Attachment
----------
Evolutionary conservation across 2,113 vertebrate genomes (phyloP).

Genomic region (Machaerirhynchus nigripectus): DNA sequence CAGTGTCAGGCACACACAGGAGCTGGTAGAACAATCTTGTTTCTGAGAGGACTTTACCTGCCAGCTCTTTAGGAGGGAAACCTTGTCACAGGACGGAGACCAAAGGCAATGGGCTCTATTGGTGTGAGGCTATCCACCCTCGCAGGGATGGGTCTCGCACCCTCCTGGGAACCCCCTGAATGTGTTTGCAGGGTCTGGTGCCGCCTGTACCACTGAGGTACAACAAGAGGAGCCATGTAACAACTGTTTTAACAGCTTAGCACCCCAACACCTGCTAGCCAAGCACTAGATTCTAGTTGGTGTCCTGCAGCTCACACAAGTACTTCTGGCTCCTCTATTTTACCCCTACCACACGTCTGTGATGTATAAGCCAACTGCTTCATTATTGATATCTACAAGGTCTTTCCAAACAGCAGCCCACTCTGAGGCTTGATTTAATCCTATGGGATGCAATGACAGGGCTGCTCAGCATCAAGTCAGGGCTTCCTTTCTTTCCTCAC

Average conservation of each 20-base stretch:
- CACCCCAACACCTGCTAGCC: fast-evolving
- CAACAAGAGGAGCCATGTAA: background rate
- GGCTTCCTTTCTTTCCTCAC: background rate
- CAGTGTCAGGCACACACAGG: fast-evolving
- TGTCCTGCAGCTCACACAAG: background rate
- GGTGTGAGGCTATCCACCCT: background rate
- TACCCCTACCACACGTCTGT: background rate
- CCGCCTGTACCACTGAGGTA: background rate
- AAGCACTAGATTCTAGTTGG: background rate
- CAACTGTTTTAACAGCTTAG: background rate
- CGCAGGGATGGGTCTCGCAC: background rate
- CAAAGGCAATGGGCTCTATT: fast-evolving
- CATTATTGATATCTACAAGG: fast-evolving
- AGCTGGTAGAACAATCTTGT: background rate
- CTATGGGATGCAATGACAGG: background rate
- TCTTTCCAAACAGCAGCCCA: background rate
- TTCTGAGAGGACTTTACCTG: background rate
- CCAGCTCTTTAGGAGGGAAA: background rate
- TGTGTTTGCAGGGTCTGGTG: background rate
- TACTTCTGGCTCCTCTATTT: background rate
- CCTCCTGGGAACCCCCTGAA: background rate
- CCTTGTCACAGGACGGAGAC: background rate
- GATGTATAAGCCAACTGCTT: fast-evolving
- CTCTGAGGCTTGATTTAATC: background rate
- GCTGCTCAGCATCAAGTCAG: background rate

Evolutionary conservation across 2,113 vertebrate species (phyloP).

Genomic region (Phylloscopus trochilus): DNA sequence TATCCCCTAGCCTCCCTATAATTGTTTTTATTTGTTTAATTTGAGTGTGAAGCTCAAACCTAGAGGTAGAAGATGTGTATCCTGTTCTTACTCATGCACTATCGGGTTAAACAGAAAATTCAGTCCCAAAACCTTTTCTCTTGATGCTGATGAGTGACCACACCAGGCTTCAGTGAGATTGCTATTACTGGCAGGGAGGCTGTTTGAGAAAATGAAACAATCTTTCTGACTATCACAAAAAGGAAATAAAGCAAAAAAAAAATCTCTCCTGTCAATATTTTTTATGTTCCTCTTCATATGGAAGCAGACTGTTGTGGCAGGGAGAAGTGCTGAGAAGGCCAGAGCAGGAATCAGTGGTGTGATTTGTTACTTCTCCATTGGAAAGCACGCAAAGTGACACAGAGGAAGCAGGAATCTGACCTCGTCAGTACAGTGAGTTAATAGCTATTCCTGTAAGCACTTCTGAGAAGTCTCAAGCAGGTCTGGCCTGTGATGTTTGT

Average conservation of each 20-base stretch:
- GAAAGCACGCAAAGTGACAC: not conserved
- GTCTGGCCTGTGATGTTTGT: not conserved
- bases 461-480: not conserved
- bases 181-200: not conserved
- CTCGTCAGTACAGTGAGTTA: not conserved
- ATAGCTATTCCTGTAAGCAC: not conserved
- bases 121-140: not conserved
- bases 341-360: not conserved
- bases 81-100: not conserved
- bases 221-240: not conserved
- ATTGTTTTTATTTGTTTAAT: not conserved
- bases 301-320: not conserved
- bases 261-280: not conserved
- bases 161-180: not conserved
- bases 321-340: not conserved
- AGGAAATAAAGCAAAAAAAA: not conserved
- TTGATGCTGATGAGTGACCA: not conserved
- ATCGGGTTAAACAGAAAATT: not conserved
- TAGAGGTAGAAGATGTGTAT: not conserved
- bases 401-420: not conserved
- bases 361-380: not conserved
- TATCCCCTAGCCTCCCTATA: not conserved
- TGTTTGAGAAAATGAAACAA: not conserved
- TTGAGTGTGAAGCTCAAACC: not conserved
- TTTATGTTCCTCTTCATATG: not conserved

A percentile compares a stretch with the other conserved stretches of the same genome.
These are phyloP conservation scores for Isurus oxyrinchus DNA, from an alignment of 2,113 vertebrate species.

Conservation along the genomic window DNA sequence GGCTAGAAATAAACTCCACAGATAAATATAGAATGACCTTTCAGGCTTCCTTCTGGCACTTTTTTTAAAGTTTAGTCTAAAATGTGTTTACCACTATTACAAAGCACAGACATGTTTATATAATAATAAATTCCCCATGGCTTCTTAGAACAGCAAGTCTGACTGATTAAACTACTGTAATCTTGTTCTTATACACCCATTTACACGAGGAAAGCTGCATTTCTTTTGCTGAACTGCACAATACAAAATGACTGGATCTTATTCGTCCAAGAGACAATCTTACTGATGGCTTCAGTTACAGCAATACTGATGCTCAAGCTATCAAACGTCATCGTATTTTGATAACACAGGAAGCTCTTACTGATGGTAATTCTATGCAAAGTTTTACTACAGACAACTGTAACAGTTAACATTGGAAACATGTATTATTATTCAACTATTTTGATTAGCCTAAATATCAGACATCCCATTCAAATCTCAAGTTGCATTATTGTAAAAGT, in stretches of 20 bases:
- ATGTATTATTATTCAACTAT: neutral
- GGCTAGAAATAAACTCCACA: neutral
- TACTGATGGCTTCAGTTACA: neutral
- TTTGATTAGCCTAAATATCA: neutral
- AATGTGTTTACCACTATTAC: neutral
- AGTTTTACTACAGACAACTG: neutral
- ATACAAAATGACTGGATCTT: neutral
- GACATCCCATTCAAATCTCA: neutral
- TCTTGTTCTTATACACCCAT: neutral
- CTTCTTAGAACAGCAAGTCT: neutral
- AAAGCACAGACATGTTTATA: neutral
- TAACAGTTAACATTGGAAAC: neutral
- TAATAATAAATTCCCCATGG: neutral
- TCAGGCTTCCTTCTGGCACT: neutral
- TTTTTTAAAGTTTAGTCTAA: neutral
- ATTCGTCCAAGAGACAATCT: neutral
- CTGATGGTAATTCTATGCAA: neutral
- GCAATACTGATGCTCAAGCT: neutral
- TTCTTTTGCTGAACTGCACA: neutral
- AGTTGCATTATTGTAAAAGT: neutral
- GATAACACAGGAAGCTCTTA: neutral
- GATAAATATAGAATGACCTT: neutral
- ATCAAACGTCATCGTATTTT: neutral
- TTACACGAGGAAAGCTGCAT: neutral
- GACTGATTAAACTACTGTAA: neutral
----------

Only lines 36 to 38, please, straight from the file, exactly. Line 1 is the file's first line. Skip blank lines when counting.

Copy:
- CTCGTCAGTACAGTGAGTTA: not conserved
- ATAGCTATTCCTGTAAGCAC: not conserved
- bases 121-140: not conserved